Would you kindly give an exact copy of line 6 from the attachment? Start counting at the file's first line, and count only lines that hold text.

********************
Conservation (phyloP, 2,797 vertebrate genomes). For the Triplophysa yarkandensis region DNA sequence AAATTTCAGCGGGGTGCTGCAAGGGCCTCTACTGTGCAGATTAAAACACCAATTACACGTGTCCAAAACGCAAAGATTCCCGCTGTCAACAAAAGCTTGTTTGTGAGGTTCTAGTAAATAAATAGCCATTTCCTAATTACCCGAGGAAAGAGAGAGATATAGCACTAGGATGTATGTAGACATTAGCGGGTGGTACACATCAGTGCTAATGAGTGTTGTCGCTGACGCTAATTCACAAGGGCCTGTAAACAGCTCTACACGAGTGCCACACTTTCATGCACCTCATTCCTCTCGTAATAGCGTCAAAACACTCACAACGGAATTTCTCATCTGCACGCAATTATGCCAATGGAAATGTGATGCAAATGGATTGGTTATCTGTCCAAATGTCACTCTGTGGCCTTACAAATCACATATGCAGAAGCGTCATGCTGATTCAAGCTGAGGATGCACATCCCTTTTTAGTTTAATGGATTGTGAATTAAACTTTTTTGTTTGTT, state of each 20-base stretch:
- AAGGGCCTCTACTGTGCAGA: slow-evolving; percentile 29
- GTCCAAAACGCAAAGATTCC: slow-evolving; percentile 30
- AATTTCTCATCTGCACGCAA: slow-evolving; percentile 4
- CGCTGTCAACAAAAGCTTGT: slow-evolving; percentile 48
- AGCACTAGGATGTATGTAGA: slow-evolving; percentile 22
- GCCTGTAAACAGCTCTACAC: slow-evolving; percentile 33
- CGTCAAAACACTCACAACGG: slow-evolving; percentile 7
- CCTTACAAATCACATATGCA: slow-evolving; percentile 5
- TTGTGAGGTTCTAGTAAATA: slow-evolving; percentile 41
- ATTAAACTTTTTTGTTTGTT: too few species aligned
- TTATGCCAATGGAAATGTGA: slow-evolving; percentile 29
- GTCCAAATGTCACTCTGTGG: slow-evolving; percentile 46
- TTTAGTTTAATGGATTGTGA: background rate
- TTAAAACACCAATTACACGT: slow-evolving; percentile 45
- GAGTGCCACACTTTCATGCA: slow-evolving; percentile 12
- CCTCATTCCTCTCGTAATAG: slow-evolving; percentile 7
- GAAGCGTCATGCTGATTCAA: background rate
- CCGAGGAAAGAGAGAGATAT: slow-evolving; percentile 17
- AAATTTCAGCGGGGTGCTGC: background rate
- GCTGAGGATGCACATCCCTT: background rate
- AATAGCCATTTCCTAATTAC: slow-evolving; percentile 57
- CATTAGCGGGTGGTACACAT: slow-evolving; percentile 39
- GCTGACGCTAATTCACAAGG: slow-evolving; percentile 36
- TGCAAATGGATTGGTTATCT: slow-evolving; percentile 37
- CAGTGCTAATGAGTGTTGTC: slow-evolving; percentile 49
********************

- AGCACTAGGATGTATGTAGA: slow-evolving; percentile 22